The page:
The Art of Ready Player One serves as another example of Insight Editions‘ attempts to keep pushing quality-based book releases, that give film fans and cinephiles like myself, something to placate our curiosity. Even with my nitpicks about a few areas, I was still satisfied with the final product, though like a Gunter trying to unlock all of James Haliday’s secrets, I still hunger to learn more about Spielberg’s latest feature.
With 19 episodes under season 3’s belt, here we are, at the second-to-last episode, and the first of a two-part story, that seeks to make this season go out with a bang.
At the end of the last episode, Queen Moon was severely injured, and disappeared through a multi-colored portal. With Moon gone, Star has now been made the ‘acting queen’ of Mewni, but finds it frustrating how everyone is looking to her for decisions.
With Meteora still advancing on the kingdom, Marco and Star’s friends try to slow her down, while Star attempts to try and find out what happened to her mom.
At the beginning of the episode, the writers try to balance drama and humor, as Star finds out that much of the Kingdom’s decision-making, was done by her mother…and without Queen Moon, most people are unable to think for themselves (making me wonder what happened with previous ruling parties).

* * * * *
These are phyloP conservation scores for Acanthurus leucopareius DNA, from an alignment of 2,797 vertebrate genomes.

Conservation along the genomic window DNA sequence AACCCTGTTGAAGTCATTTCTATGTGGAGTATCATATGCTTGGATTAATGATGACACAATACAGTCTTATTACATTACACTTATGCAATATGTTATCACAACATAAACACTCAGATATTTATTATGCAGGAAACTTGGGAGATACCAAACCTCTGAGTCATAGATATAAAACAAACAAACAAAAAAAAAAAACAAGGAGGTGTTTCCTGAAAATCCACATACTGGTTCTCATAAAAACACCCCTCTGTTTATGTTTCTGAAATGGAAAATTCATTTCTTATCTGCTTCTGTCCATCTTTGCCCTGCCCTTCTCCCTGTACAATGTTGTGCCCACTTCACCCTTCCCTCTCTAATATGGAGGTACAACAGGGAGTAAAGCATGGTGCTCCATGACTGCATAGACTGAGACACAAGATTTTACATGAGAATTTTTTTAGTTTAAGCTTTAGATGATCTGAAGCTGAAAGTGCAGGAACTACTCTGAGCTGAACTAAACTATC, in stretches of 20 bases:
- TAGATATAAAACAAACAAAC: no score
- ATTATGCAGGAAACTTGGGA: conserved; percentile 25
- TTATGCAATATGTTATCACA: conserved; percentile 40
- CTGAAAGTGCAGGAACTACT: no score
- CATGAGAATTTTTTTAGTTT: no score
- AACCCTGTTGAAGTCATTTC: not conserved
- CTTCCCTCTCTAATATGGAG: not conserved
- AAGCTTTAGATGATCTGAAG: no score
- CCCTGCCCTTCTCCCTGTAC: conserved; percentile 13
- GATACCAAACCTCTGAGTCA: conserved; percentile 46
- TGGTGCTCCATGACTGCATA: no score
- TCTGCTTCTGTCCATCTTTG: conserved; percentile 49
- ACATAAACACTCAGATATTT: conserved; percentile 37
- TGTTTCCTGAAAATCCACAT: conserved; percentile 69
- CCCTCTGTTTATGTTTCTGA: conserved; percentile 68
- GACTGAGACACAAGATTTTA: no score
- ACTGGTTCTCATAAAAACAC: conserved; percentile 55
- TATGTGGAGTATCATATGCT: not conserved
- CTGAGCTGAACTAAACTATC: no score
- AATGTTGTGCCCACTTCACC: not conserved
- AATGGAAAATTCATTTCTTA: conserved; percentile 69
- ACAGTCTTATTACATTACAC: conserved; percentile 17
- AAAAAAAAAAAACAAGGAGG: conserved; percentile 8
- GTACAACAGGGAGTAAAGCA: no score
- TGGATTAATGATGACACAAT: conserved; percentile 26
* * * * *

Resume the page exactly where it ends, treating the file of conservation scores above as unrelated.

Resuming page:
While the stupidity of several of the royal personnel is a bit eye-rolling, it was intriguing to see Star reacting almost identically to her Mom in the earlier Season 3 story, Moon the Undaunted. Just like young Moon, Star is thrust into an awkward position of power, one that she finds herself struggling to work through.
It is also notable how Star is unwilling to take the advice of Eclipsa (who is partially to blame for Moon’s disappearance), or the Magic High Commission (who were found guilty of tampering with Mewni’s past history texts some time ago!). This signals a move that some would probably see as being foolhardy, but it seems that Star doesn’t feel like she can trust ‘the old ways’ of doing things. Much of this season has shown her trying to make changes to a broken ruling system, and this feels like another small step forward.